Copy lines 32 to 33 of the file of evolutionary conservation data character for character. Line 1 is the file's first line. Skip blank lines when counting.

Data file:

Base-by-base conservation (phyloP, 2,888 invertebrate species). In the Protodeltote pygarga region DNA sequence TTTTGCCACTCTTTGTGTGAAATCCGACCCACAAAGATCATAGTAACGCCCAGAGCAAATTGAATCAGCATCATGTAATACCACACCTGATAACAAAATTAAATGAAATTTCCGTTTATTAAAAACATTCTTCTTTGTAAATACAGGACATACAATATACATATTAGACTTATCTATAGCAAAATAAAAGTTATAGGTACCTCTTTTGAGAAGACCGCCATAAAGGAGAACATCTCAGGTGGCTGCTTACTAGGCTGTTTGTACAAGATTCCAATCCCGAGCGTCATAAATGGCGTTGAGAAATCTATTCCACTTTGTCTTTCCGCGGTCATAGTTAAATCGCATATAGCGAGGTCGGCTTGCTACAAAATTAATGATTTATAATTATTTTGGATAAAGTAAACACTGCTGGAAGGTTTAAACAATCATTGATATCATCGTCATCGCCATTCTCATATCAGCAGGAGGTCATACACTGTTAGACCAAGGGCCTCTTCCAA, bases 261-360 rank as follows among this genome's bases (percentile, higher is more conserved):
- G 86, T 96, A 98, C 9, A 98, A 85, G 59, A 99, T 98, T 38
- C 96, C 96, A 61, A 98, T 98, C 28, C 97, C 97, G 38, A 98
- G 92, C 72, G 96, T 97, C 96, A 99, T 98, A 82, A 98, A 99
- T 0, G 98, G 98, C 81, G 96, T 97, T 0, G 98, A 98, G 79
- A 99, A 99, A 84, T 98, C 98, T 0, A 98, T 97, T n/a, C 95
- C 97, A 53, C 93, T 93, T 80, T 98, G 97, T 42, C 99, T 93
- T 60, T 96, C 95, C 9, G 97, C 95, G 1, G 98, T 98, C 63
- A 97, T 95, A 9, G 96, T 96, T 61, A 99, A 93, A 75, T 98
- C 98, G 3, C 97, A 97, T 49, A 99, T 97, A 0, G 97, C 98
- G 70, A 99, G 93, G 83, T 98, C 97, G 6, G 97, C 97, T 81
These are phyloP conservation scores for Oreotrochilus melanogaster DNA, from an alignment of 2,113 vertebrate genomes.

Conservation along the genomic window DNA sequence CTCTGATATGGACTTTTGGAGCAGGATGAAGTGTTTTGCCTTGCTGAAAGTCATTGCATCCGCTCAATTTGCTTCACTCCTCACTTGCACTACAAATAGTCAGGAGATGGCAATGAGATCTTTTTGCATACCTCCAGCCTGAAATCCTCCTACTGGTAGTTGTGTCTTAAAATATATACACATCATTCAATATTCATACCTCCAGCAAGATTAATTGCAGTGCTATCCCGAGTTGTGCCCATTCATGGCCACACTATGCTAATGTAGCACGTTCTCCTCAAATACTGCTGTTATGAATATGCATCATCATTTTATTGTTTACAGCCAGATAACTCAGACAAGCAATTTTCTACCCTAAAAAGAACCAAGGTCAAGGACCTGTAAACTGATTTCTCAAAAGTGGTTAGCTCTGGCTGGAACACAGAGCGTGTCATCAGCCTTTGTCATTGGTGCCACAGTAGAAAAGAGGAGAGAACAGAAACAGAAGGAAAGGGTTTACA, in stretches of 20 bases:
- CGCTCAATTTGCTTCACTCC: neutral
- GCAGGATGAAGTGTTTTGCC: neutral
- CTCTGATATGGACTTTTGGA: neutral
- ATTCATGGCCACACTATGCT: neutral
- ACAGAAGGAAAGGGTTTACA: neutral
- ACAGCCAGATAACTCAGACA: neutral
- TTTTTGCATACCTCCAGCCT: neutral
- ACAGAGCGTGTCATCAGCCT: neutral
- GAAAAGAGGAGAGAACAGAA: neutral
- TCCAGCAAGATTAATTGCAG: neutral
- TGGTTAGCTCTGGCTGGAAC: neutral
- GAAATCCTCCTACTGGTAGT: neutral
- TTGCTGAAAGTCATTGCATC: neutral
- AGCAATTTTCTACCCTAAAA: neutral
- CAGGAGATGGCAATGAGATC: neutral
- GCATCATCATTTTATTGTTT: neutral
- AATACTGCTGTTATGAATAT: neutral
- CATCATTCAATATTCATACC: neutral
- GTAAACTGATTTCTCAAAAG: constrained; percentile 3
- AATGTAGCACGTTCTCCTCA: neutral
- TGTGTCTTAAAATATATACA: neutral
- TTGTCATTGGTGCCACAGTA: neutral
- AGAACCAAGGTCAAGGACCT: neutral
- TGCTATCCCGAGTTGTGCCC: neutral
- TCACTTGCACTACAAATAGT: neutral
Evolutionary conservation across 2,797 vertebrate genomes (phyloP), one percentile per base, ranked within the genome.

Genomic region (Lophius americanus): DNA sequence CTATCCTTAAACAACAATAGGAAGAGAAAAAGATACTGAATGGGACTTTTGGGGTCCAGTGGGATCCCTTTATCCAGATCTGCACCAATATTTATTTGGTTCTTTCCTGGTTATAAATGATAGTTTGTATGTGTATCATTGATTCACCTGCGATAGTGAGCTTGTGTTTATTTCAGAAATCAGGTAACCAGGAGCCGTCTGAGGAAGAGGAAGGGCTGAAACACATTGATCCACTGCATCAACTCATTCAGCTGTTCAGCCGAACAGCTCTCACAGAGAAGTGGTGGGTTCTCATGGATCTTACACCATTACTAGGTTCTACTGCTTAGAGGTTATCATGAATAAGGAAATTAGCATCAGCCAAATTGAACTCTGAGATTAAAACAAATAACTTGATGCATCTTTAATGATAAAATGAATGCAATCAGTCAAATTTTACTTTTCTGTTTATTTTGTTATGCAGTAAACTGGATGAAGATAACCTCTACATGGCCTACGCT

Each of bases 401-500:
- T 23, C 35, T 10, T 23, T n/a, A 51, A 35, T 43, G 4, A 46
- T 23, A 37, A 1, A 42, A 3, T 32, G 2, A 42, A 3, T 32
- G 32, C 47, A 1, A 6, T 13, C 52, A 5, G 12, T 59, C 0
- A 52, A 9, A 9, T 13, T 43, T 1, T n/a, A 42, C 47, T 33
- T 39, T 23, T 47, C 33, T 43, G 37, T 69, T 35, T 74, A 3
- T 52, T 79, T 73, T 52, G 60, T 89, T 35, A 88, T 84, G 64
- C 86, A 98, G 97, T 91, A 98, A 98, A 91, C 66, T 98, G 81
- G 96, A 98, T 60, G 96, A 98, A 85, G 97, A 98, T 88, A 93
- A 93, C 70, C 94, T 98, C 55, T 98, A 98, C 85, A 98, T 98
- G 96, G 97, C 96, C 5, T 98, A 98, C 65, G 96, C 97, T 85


- GTAAACTGATTTCTCAAAAG: constrained; percentile 3
- AATGTAGCACGTTCTCCTCA: neutral